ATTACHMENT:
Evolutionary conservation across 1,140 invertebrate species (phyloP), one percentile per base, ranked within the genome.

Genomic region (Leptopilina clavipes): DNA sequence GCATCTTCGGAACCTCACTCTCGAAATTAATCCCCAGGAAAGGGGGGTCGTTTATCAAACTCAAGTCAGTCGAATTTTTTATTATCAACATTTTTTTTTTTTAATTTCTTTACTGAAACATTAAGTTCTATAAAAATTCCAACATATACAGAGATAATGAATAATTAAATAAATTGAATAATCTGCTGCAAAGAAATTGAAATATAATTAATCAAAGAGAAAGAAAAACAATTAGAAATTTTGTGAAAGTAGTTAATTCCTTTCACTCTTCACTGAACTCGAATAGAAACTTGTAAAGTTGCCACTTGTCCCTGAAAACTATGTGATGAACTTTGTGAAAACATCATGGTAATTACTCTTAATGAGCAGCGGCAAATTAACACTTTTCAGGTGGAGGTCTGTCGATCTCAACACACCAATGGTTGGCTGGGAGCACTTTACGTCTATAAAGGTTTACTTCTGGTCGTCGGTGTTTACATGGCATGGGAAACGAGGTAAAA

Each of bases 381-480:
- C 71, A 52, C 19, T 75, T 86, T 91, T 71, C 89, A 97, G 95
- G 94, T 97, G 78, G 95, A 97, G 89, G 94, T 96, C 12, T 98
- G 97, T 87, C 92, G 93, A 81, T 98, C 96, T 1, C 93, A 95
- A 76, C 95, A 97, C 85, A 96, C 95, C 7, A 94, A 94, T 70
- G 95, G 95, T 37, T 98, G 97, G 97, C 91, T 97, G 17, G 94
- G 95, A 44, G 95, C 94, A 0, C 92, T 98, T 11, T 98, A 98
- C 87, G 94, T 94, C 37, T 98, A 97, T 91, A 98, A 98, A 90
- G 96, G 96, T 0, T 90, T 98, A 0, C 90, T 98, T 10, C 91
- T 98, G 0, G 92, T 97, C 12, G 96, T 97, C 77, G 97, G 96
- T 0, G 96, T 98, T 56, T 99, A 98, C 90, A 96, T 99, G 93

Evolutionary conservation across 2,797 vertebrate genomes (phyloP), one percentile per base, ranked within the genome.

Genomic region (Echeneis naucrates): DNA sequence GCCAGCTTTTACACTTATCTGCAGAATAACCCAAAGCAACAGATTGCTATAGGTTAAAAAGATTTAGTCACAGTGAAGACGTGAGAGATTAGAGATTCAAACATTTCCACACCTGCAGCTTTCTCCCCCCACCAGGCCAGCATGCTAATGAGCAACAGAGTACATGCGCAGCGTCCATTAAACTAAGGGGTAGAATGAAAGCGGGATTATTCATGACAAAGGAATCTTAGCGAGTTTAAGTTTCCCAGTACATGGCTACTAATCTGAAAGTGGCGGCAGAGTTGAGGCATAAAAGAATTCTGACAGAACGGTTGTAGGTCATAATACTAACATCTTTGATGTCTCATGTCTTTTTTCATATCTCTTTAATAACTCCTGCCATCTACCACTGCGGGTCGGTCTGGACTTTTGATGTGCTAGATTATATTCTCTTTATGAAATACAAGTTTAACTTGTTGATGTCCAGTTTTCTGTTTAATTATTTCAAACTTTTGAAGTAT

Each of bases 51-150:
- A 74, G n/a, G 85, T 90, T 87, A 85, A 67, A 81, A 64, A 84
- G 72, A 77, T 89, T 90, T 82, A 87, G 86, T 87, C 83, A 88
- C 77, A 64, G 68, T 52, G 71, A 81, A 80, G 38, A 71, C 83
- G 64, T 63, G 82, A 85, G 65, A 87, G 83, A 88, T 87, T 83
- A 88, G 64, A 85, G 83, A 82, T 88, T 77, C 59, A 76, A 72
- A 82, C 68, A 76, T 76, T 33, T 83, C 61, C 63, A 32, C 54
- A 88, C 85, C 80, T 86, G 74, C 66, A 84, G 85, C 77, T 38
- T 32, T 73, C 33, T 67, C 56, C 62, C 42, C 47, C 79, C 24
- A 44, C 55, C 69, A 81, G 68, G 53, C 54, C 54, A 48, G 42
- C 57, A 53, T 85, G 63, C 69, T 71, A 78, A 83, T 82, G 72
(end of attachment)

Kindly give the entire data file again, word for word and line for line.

Evolutionary conservation across 1,140 invertebrate species (phyloP), one percentile per base, ranked within the genome.

Genomic region (Leptopilina clavipes): DNA sequence GCATCTTCGGAACCTCACTCTCGAAATTAATCCCCAGGAAAGGGGGGTCGTTTATCAAACTCAAGTCAGTCGAATTTTTTATTATCAACATTTTTTTTTTTTAATTTCTTTACTGAAACATTAAGTTCTATAAAAATTCCAACATATACAGAGATAATGAATAATTAAATAAATTGAATAATCTGCTGCAAAGAAATTGAAATATAATTAATCAAAGAGAAAGAAAAACAATTAGAAATTTTGTGAAAGTAGTTAATTCCTTTCACTCTTCACTGAACTCGAATAGAAACTTGTAAAGTTGCCACTTGTCCCTGAAAACTATGTGATGAACTTTGTGAAAACATCATGGTAATTACTCTTAATGAGCAGCGGCAAATTAACACTTTTCAGGTGGAGGTCTGTCGATCTCAACACACCAATGGTTGGCTGGGAGCACTTTACGTCTATAAAGGTTTACTTCTGGTCGTCGGTGTTTACATGGCATGGGAAACGAGGTAAAA

Each of bases 381-480:
- C 71, A 52, C 19, T 75, T 86, T 91, T 71, C 89, A 97, G 95
- G 94, T 97, G 78, G 95, A 97, G 89, G 94, T 96, C 12, T 98
- G 97, T 87, C 92, G 93, A 81, T 98, C 96, T 1, C 93, A 95
- A 76, C 95, A 97, C 85, A 96, C 95, C 7, A 94, A 94, T 70
- G 95, G 95, T 37, T 98, G 97, G 97, C 91, T 97, G 17, G 94
- G 95, A 44, G 95, C 94, A 0, C 92, T 98, T 11, T 98, A 98
- C 87, G 94, T 94, C 37, T 98, A 97, T 91, A 98, A 98, A 90
- G 96, G 96, T 0, T 90, T 98, A 0, C 90, T 98, T 10, C 91
- T 98, G 0, G 92, T 97, C 12, G 96, T 97, C 77, G 97, G 96
- T 0, G 96, T 98, T 56, T 99, A 98, C 90, A 96, T 99, G 93

Evolutionary conservation across 2,797 vertebrate genomes (phyloP), one percentile per base, ranked within the genome.

Genomic region (Echeneis naucrates): DNA sequence GCCAGCTTTTACACTTATCTGCAGAATAACCCAAAGCAACAGATTGCTATAGGTTAAAAAGATTTAGTCACAGTGAAGACGTGAGAGATTAGAGATTCAAACATTTCCACACCTGCAGCTTTCTCCCCCCACCAGGCCAGCATGCTAATGAGCAACAGAGTACATGCGCAGCGTCCATTAAACTAAGGGGTAGAATGAAAGCGGGATTATTCATGACAAAGGAATCTTAGCGAGTTTAAGTTTCCCAGTACATGGCTACTAATCTGAAAGTGGCGGCAGAGTTGAGGCATAAAAGAATTCTGACAGAACGGTTGTAGGTCATAATACTAACATCTTTGATGTCTCATGTCTTTTTTCATATCTCTTTAATAACTCCTGCCATCTACCACTGCGGGTCGGTCTGGACTTTTGATGTGCTAGATTATATTCTCTTTATGAAATACAAGTTTAACTTGTTGATGTCCAGTTTTCTGTTTAATTATTTCAAACTTTTGAAGTAT

Each of bases 51-150:
- A 74, G n/a, G 85, T 90, T 87, A 85, A 67, A 81, A 64, A 84
- G 72, A 77, T 89, T 90, T 82, A 87, G 86, T 87, C 83, A 88
- C 77, A 64, G 68, T 52, G 71, A 81, A 80, G 38, A 71, C 83
- G 64, T 63, G 82, A 85, G 65, A 87, G 83, A 88, T 87, T 83
- A 88, G 64, A 85, G 83, A 82, T 88, T 77, C 59, A 76, A 72
- A 82, C 68, A 76, T 76, T 33, T 83, C 61, C 63, A 32, C 54
- A 88, C 85, C 80, T 86, G 74, C 66, A 84, G 85, C 77, T 38
- T 32, T 73, C 33, T 67, C 56, C 62, C 42, C 47, C 79, C 24
- A 44, C 55, C 69, A 81, G 68, G 53, C 54, C 54, A 48, G 42
- C 57, A 53, T 85, G 63, C 69, T 71, A 78, A 83, T 82, G 72